It's been 40 years, honest, since Kansas University football enjoyed the vibrant enthusiasm it desperately needs now to excite fans, pay bills and claim the respect and admiration enjoyed by the basketball program.
Return now to those thrilling days of yesteryear, 1961 to be precise. Everyone was hot to trot with the Jayhawks!
Oklahoma had won or tied for the league football championship from 1946 through 1959 including 12 undisputed titles in a row. Came 1960 and Kansas posted an on-the-field 7-2-1 record by knocking off previously unbeaten Missouri 23-7. That gave KU its first undisputed league title since 1930. But not so fast.
Jack Mitchell's Jayhawks had to forfeit victories over Colorado and Missouri because of the Bert Coan ineligibility fiasco. "Unbeaten" Mizzou claimed the title and was restored to the No. 1 spot in the nation. MU then defeated Navy in the Orange Bowl to further tweak the Jayhawks' beaks.
The joint was really jumpin' then. MU and TCU collaborated to dock Kansas because Coan transferred from TCU to KU after his freshman year. Bert got involved in an illegal trip to the Chicago All-Star Game with KU alum Bud Adams as the host. Dutch Meyer of TCU was incensed that the 6-4, 215-pound, lightning-fast Coan deserted the Horned Frogs and was delighted to help Don Faurot and his Missouri henchmen nail Kansas.
The bad blood between Kansas and Missouri had never been hotter and thicker. All sorts of threats and epithets were being tossed around. KU had an asterisk beside its 1960 record because of the furor; Jayhawk fans were promising that MU would really have an "ass to risk" come 1961.
But the overwhelming aspect of all this was that Kansas people cared, really cared, about football under the bombastic, effervescent Mitchell. Jack and Co. had brought in the kind of talent to justify such a boiling pot.
Then came the '61 preseason polls; sportswriters and sportscasters in the region installed Kansas as the overwhelming favorite to beat out OU, MU and Colorado for the Big Eight title. People had been nutty enough about the prospects for '60 because of a KU backfield of quarterback John Hadl, halfbacks Bert Coan and Curtis McClinton and the incomparable Doyle Schick at fullback. Anchoring the line was center-linebacker Fred Hageman, a transfer from Arkansas. Yeah, stars like Hadl, McClinton, Schick and Hageman also played a lot of effective defense in those days.
KU's only 1960 losses were to Syracuse and Iowa, each rated No. 1 nationally at the time; there was a tie with Oklahoma when KU blew a close-range field goal near the final gun.
All was forgiven when the Jayhawks manhandled MU at Columbia a hearty meal before the execution in the conference room.
Gone for the promising '61 season were Schick, Hageman, defensive star-kicker Roger Hill and end Sam Simpson. But Kansas had Hadl and McClinton as seniors along with lettered starters from 1960 like end Larry Allen, guards Elvin Basham and Benny Boydston, fullback Jim Jarrett (defense), tackles Mike Fisher, Stan Kirshman and Larry Lousch. There were all kinds of burgeoning starters from that great 1958 freshman team hubbed by Hadl.
The slashing Coan was banned from the first five games because of the eligibility matter, but he'd broken a leg in spring practice and never came back. He then had brief stints with the San Diego Chargers and Kansas City Chiefs.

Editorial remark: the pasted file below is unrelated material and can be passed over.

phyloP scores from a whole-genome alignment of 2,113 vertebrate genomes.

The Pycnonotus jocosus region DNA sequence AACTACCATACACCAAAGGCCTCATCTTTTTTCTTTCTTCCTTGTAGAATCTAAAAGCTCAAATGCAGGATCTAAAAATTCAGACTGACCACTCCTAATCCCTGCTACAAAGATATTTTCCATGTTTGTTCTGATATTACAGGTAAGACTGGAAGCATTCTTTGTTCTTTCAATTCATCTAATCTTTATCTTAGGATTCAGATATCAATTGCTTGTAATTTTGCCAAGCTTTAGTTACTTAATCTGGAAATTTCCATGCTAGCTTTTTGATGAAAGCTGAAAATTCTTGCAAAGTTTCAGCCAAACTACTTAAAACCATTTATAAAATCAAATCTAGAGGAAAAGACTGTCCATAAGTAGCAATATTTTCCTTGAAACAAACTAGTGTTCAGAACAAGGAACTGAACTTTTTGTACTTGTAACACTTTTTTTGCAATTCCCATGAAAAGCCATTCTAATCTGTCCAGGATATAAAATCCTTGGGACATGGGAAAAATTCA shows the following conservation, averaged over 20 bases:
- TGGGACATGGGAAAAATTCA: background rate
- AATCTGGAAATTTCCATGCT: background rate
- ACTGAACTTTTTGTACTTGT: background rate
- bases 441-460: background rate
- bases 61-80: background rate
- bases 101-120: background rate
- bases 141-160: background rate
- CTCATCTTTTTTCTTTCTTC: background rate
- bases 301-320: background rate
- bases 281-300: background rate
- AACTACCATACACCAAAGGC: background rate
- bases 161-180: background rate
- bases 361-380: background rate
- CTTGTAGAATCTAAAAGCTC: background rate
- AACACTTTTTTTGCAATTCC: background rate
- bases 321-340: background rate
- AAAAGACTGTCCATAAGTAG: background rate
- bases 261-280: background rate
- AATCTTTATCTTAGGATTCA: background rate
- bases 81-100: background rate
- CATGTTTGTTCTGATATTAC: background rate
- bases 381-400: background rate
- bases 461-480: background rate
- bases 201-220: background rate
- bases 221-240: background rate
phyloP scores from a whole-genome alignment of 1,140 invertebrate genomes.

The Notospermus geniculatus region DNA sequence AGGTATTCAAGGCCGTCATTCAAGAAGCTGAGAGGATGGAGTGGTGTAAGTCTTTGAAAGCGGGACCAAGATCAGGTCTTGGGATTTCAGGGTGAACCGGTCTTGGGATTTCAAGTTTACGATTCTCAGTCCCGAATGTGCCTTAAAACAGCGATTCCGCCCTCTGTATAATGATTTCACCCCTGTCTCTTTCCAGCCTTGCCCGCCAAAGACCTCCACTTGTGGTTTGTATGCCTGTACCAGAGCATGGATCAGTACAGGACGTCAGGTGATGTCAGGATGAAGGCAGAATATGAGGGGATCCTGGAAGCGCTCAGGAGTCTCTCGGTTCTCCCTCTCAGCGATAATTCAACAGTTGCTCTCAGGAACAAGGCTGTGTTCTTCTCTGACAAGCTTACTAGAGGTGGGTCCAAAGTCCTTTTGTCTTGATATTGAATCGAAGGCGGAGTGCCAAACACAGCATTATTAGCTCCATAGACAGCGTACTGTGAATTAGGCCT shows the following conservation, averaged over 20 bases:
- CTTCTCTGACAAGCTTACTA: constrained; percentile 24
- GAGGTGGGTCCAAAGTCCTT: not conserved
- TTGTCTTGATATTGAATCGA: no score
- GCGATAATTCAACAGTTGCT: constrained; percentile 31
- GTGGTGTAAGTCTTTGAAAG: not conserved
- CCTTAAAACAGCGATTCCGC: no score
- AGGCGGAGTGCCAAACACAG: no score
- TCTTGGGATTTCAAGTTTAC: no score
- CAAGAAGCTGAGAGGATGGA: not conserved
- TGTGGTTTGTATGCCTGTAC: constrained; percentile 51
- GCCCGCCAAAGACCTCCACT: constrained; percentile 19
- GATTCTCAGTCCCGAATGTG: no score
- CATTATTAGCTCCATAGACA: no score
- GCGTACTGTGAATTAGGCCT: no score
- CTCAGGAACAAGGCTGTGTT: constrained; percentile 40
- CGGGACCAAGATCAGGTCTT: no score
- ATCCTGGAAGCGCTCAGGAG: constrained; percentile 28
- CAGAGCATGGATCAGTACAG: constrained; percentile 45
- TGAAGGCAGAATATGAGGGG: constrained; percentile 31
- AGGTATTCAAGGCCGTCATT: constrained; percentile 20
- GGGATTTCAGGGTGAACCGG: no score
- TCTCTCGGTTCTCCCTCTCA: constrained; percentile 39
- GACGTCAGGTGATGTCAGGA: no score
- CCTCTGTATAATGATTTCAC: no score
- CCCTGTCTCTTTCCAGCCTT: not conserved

People had been fired-up for 1960 after Mitchell shifted Hadl from all-league halfback-punter to quarterback. The team's performance justified that. But with the talent for 1961 and the revenge factor involving Mizzou, '61 really had people in conniption fits. More disappointment, even though the season ended on an inspiring note.
The Jayhawks fell 17-16 in the season opener at TCU, losing by a field goal in the final 4:28. Second game, a guy named Bob Devaney brought Wyoming here for a shocking 6-6 tie. Then the massive heartbreaker:
Kansas entered the fourth quarter at Colorado with a 19-0 lead only to see quarterback Gale Weidner lead the Buffaloes to a 20-19 victory with three touchdowns in a 10-minute period. Colorado went on to win the league title at 7-0, lost to LSU in the Orange Bowl. Three games, a ghastly 0-2-1 record (they wound up 7-3-1, though).
Later, still another blow to the gut for KU. So much for vengeance. MU upset KU 10-7 before a sellout 40,500 in Lawrence (before two Mitchell era stadium expansions, 1963 and 1965). The gas had gushed from the balloon.
Houston's Bud Adams, perhaps to atone for the Coan Caper, helped wangle a KU invitation to the fledgling Bluebonnet Bowl. The disheartened Jayhawks with their 6-3-1 record (boy, would that look good now!) didn't want to go. The crafty Mitchell rigged a "yes" vote.
Those players will forever be grateful. They had a great time in Houston, Kansas beat Rice 33-7 on television (first bowl win for KU) and Hadl and McClinton signed then-lucrative pro contracts after the romp.
Kansas hasn't had a winning head coach since Mitchell (44-42-5). Though his final two teams went 2-8 and 2-7-1, his first seven years he was 40-27-1. I have never seen KU enthusiasm about football to top what his 7-2-1, 7-3-1 and 6-3-1 clubs generated in 1960, '61 and '62. By the way, arch-rival Kansas State was 4-27-0 for those three seasons and went 15-72-1 in General Jack's nine seasons here. Jack left with an 8-0-1 mark against the Wildcats.
No mystery about what new KU athletics director Al Bohl needs to aim for, huh?